Dominique Pomerleau1 and Isabelle Riedl2
1 Partner, Ph.D., Metallurgical Engineering, P. Engineer, Patent Agent in Canada and in the United States
2 Ph.D., Medical Sciences and Patent Agent

In October 2022, the Federal Court of Canada reaffirmed the strength of the protection provided by registering an industrial design, a protection mechanism that is often overlooked and sometimes forgotten by manufacturers.

Crocs, Inc. learned this early on. Having registered industrial designs in the U.S., but not in Canada, to protect the shape and configuration of its original clog, it quickly saw copies invade the Canadian market. Following a U.S. trial that ruled in its favour, Crocs, Inc. quickly changed its intellectual property protection strategy and registered 35 industrial designs for shoes, clogs, and sandals between 2007 and 2009 in Canada alone. Chart 1 below represents the number of industrial designs registered by Crocs, Inc. in Canada and the U.S. over the last 20 years.

Source: Orbit™ Questel database.

The implementation of this new intellectual property protection strategy allowed Crocs, Inc. to win its case in the Federal Court of Canada in October 2022. Indeed, the Federal Court found that registration number 120939, protecting the Crocs Mammoth™ clog featuring a faux fur lining and flapped collar, was infringed by the manufacture and sale of the Fleece Dawgs™ clog by Double Diamond Distribution Ltd. (hereinafter Double Diamond).

Source of the Fleece Dawgs image: Crocs Canada Inc. vs. Double Diamond Distribution Ltd., 2022 FC 1443.

The Court found that Crocs, Inc.’s industrial design was original and valid, and that Double Diamond’s clog infringed it because it was not substantially different from the registered design. Although the trial took place after the expiration of the term of protection for registered design number 120939, Crocs, Inc. was able to win the case. According to the Court, the Fleece Dawgs™ clog incorporated many of the distinctive features of the registered clog design, namely the overall shape, the fur collar flap, the side disc/rivet, and the visibility of the lining through the holes on the front of the clog. Finally, this judgment reiterated that certain features of the registered industrial design are not prohibited from having a utilitarian character, provided that they do not have a solely utilitarian function. In its judgment, the Court ordered Double Diamond to pay more than CAD 650,000 for infringing Crocs, Inc.’s industrial design. Moreover, had the Federal Court’s decision been issued during the term of protection, Crocs, Inc. could have prohibited the manufacture and sale of the Fleece Dawgs™ clog in Canada, blocking one of its competitors.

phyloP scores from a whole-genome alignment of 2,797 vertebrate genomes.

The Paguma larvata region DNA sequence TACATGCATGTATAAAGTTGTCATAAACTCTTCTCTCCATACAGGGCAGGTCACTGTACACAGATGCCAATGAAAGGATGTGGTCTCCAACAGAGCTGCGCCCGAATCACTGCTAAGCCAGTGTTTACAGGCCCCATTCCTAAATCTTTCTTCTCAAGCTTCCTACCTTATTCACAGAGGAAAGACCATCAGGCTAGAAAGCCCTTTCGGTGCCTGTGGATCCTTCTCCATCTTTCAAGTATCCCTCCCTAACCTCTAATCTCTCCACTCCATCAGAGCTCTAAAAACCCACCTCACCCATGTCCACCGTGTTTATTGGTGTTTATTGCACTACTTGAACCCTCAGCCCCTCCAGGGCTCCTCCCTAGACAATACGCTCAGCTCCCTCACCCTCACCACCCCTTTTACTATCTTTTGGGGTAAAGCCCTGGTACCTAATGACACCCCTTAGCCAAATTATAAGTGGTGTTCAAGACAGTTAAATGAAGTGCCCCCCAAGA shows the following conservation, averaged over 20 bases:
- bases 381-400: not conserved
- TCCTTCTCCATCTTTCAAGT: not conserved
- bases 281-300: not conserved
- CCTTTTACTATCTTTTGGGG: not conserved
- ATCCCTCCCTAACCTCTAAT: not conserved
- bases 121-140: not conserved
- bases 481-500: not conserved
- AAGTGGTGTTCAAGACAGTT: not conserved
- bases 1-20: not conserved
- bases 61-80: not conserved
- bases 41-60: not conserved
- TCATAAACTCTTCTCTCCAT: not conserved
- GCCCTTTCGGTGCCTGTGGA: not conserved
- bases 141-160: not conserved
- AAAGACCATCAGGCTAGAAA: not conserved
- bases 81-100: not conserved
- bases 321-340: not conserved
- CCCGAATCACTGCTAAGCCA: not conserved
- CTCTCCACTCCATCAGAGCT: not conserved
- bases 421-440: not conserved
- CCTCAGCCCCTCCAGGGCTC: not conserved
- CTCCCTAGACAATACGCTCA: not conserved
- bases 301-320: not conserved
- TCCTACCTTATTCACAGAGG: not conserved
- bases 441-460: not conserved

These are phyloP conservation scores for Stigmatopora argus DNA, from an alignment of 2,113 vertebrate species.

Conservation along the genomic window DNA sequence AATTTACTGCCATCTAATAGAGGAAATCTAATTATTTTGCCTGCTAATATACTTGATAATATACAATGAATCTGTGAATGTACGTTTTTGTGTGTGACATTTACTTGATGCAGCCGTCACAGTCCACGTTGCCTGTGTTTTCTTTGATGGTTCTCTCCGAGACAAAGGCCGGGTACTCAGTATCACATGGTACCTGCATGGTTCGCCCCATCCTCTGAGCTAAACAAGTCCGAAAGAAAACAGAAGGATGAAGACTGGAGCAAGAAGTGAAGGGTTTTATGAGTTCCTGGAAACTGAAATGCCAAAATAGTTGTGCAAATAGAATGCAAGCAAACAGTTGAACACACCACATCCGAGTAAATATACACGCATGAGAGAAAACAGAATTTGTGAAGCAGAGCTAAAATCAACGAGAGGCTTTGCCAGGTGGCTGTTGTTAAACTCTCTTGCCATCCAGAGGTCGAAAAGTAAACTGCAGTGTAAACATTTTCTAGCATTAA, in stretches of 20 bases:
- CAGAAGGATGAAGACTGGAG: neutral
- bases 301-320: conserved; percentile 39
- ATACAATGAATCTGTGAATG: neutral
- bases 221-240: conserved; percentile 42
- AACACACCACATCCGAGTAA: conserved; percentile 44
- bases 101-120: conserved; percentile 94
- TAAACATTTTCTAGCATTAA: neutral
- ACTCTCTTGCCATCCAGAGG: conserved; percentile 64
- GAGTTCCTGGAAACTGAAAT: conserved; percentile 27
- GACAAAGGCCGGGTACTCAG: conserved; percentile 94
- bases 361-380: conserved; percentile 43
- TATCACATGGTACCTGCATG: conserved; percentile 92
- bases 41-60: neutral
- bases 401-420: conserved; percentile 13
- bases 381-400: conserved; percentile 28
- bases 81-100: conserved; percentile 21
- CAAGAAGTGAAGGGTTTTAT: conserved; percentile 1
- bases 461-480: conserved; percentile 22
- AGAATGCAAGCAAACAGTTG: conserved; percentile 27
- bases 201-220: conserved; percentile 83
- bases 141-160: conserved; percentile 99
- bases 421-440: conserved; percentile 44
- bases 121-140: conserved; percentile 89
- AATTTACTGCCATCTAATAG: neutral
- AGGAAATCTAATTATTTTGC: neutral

This judgment shows that the registration of an industrial design, which makes it possible to protect the appearance of a product (the shape, configuration, pattern and/or ornament in a finished article), remains a useful form of intellectual property to slow down, stop and/or block its competition. Unlike a patent, which covers only the functional aspect of a product, an industrial design aims at protecting the visual aspect of a finished article. Industrial designs are not evaluated on the aesthetic quality of their visual characteristics, but rather on their originality.

It should also be noted that, in recent years, important changes have occurred in Canada with respect to industrial designs, often for the benefit of applicants. First, the term for exclusive rights in Canada has been extended from 10 years from the date of registration to 15 years from the date of filing. The U.S. offers the same term of protection as Canada, whereas the term of protection for a Community design in Europe can extend to a maximum of twenty-five (25) years. Moreover, in 2018, Canada joined the Hague Agreement, allowing applicants from member countries to register in multiple jurisdictions using a single application with the World Intellectual Property Office. This option is interesting, especially from an economic and procedural point of view, for applicants who wish to protect their designs in many countries/regions.

Finally, the effect of an appropriate deterrent marking for a product protected by an industrial design registration should not be overlooked. This product and all associated literature can be identified with the Ⓓ symbol, along with the registration number and company name. History has shown that there can be some confusion between patent and industrial design deterrent markings, particularly in the U.S. where the designation “Design Patents” is used to refer to industrial designs.

This confusion has been highlighted over the past decade in the legal battle between giants Apple™ and Samsung™. This fight has caught the imagination, notably because of the huge sums of money awarded in damages in a 2012 ruling, sums amounting to upwards of $1 billion (though later revised downwards). In the media, this saga has often been referred to as the “Patent War”, although in fact many of the lawsuits involved a combination of patented and design protected elements.

Thus, the registration of an industrial design is appropriate and offers an undeniable competitive advantage since the appearance of a product commonly distinguishes it from other competitors’ products and influences consumers when they make purchases. Moreover, unlike patents, industrial design registrations are quick, easy to obtain, inexpensive and allow identification of protected products with an intellectual property title.